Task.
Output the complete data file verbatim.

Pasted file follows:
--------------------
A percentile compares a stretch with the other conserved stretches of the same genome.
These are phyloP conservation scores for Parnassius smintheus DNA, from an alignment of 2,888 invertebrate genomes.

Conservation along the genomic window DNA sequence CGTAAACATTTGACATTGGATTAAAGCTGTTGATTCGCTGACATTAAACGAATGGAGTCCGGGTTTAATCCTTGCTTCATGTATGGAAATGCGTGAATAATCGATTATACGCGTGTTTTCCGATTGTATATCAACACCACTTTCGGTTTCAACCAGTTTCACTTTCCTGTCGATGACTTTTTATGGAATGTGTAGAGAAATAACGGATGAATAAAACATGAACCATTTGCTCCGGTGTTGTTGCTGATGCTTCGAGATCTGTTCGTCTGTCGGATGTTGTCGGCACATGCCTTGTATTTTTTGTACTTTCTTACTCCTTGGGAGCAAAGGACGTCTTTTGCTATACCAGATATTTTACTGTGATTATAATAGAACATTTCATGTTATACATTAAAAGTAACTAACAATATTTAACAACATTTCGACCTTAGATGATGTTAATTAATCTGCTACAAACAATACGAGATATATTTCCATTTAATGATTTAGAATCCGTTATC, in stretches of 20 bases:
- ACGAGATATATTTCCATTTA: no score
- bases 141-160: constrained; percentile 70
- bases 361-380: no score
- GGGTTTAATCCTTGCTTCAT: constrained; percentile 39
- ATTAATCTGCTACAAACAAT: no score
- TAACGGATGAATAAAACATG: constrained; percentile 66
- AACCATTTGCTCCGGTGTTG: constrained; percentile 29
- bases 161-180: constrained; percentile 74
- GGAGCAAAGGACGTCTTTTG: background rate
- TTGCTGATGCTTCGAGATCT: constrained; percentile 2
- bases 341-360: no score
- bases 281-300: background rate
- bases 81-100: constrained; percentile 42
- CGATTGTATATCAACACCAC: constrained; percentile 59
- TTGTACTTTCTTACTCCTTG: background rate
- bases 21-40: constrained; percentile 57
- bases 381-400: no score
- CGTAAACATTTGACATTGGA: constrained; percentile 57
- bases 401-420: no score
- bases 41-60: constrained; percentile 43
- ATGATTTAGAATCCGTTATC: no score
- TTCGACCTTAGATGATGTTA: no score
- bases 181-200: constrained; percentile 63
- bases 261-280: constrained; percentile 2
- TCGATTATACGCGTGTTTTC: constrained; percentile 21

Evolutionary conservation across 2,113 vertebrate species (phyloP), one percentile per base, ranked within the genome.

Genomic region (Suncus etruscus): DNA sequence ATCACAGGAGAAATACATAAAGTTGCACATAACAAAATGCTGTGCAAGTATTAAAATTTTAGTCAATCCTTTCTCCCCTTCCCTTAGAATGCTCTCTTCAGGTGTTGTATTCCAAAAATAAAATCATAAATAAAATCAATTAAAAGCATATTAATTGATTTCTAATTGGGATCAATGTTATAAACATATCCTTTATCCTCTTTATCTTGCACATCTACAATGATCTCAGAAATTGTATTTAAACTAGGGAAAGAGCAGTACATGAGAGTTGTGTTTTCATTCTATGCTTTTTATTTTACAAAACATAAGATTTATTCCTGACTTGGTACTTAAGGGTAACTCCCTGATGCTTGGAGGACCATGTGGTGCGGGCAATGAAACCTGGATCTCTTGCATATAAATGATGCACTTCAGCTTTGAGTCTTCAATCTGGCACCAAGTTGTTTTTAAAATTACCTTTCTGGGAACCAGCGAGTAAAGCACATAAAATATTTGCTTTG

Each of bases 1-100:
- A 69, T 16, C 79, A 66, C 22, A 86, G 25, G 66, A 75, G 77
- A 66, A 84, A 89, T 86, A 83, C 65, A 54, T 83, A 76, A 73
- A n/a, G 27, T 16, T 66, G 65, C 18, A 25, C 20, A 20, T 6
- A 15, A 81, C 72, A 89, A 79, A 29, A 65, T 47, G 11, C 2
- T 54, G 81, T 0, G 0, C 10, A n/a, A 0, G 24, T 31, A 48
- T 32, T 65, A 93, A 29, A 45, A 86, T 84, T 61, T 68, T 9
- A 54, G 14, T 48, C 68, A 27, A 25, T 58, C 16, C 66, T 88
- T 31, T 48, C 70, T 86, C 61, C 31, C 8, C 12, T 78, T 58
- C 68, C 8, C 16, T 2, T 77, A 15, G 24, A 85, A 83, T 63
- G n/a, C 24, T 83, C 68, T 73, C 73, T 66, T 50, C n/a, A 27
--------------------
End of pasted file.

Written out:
A percentile compares a stretch with the other conserved stretches of the same genome.
These are phyloP conservation scores for Parnassius smintheus DNA, from an alignment of 2,888 invertebrate genomes.

Conservation along the genomic window DNA sequence CGTAAACATTTGACATTGGATTAAAGCTGTTGATTCGCTGACATTAAACGAATGGAGTCCGGGTTTAATCCTTGCTTCATGTATGGAAATGCGTGAATAATCGATTATACGCGTGTTTTCCGATTGTATATCAACACCACTTTCGGTTTCAACCAGTTTCACTTTCCTGTCGATGACTTTTTATGGAATGTGTAGAGAAATAACGGATGAATAAAACATGAACCATTTGCTCCGGTGTTGTTGCTGATGCTTCGAGATCTGTTCGTCTGTCGGATGTTGTCGGCACATGCCTTGTATTTTTTGTACTTTCTTACTCCTTGGGAGCAAAGGACGTCTTTTGCTATACCAGATATTTTACTGTGATTATAATAGAACATTTCATGTTATACATTAAAAGTAACTAACAATATTTAACAACATTTCGACCTTAGATGATGTTAATTAATCTGCTACAAACAATACGAGATATATTTCCATTTAATGATTTAGAATCCGTTATC, in stretches of 20 bases:
- ACGAGATATATTTCCATTTA: no score
- bases 141-160: constrained; percentile 70
- bases 361-380: no score
- GGGTTTAATCCTTGCTTCAT: constrained; percentile 39
- ATTAATCTGCTACAAACAAT: no score
- TAACGGATGAATAAAACATG: constrained; percentile 66
- AACCATTTGCTCCGGTGTTG: constrained; percentile 29
- bases 161-180: constrained; percentile 74
- GGAGCAAAGGACGTCTTTTG: background rate
- TTGCTGATGCTTCGAGATCT: constrained; percentile 2
- bases 341-360: no score
- bases 281-300: background rate
- bases 81-100: constrained; percentile 42
- CGATTGTATATCAACACCAC: constrained; percentile 59
- TTGTACTTTCTTACTCCTTG: background rate
- bases 21-40: constrained; percentile 57
- bases 381-400: no score
- CGTAAACATTTGACATTGGA: constrained; percentile 57
- bases 401-420: no score
- bases 41-60: constrained; percentile 43
- ATGATTTAGAATCCGTTATC: no score
- TTCGACCTTAGATGATGTTA: no score
- bases 181-200: constrained; percentile 63
- bases 261-280: constrained; percentile 2
- TCGATTATACGCGTGTTTTC: constrained; percentile 21

Evolutionary conservation across 2,113 vertebrate species (phyloP), one percentile per base, ranked within the genome.

Genomic region (Suncus etruscus): DNA sequence ATCACAGGAGAAATACATAAAGTTGCACATAACAAAATGCTGTGCAAGTATTAAAATTTTAGTCAATCCTTTCTCCCCTTCCCTTAGAATGCTCTCTTCAGGTGTTGTATTCCAAAAATAAAATCATAAATAAAATCAATTAAAAGCATATTAATTGATTTCTAATTGGGATCAATGTTATAAACATATCCTTTATCCTCTTTATCTTGCACATCTACAATGATCTCAGAAATTGTATTTAAACTAGGGAAAGAGCAGTACATGAGAGTTGTGTTTTCATTCTATGCTTTTTATTTTACAAAACATAAGATTTATTCCTGACTTGGTACTTAAGGGTAACTCCCTGATGCTTGGAGGACCATGTGGTGCGGGCAATGAAACCTGGATCTCTTGCATATAAATGATGCACTTCAGCTTTGAGTCTTCAATCTGGCACCAAGTTGTTTTTAAAATTACCTTTCTGGGAACCAGCGAGTAAAGCACATAAAATATTTGCTTTG

Each of bases 1-100:
- A 69, T 16, C 79, A 66, C 22, A 86, G 25, G 66, A 75, G 77
- A 66, A 84, A 89, T 86, A 83, C 65, A 54, T 83, A 76, A 73
- A n/a, G 27, T 16, T 66, G 65, C 18, A 25, C 20, A 20, T 6
- A 15, A 81, C 72, A 89, A 79, A 29, A 65, T 47, G 11, C 2
- T 54, G 81, T 0, G 0, C 10, A n/a, A 0, G 24, T 31, A 48
- T 32, T 65, A 93, A 29, A 45, A 86, T 84, T 61, T 68, T 9
- A 54, G 14, T 48, C 68, A 27, A 25, T 58, C 16, C 66, T 88
- T 31, T 48, C 70, T 86, C 61, C 31, C 8, C 12, T 78, T 58
- C 68, C 8, C 16, T 2, T 77, A 15, G 24, A 85, A 83, T 63
- G n/a, C 24, T 83, C 68, T 73, C 73, T 66, T 50, C n/a, A 27